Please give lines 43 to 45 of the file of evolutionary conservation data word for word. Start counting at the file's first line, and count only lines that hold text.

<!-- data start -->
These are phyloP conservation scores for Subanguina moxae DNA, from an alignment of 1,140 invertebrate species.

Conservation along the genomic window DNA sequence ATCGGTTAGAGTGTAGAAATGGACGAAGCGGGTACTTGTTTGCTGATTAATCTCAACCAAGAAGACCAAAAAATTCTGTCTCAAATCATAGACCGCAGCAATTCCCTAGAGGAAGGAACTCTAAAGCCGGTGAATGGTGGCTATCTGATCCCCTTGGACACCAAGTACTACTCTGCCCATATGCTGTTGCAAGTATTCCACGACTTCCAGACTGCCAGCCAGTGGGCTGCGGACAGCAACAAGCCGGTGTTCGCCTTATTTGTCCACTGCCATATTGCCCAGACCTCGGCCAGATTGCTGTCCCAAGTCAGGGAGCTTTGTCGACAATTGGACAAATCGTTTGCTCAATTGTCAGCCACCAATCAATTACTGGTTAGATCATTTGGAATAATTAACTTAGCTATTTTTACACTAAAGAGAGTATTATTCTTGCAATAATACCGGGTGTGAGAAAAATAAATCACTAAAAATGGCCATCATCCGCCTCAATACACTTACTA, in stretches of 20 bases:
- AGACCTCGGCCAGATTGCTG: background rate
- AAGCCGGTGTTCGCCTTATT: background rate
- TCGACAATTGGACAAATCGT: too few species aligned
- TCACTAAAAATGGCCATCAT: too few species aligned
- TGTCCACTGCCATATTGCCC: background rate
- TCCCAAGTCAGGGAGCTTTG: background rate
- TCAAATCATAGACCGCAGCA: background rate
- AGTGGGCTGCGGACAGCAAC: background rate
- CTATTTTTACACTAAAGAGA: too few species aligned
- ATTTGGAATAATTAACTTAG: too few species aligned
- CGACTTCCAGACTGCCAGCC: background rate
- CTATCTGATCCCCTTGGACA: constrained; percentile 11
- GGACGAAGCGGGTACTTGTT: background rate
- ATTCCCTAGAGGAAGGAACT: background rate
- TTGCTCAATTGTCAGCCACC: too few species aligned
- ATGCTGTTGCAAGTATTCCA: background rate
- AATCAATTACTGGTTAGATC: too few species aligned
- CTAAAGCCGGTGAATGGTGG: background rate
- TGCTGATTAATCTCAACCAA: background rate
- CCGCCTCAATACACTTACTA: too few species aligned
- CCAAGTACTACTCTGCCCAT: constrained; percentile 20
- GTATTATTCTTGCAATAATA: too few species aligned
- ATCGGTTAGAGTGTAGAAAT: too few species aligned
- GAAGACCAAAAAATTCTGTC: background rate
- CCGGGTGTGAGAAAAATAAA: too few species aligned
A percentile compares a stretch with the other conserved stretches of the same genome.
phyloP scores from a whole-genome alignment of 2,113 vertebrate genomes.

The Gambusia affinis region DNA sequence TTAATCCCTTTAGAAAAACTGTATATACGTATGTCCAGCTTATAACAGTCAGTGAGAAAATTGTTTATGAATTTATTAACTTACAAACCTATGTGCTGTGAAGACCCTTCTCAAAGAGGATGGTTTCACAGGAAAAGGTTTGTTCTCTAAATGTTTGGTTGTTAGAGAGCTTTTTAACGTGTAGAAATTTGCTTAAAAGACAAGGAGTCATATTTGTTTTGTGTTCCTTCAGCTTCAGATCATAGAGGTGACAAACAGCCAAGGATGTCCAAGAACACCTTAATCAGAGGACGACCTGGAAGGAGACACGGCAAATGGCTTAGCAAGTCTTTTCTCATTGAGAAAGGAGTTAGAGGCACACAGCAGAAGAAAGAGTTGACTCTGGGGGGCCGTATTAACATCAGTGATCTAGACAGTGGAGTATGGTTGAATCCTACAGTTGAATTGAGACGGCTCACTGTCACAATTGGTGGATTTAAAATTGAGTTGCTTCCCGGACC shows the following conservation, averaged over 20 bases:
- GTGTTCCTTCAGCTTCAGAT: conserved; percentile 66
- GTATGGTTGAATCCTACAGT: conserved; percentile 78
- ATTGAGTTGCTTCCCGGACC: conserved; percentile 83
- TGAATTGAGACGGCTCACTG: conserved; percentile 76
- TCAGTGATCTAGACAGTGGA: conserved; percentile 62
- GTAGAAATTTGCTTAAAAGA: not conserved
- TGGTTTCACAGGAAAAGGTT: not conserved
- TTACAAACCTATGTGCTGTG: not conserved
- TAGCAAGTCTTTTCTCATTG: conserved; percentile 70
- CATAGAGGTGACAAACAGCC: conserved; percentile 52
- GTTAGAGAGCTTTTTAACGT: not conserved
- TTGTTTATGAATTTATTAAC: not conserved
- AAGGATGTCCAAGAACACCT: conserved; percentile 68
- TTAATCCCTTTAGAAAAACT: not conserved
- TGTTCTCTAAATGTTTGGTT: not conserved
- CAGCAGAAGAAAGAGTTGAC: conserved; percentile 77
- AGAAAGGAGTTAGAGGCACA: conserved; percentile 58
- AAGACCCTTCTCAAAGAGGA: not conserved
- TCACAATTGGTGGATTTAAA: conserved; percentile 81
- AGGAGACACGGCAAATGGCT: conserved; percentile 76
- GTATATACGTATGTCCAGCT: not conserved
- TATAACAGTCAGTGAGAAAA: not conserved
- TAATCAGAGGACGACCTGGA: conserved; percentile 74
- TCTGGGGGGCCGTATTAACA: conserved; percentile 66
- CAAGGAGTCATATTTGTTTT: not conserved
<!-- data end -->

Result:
- AAGGATGTCCAAGAACACCT: conserved; percentile 68
- TTAATCCCTTTAGAAAAACT: not conserved
- TGTTCTCTAAATGTTTGGTT: not conserved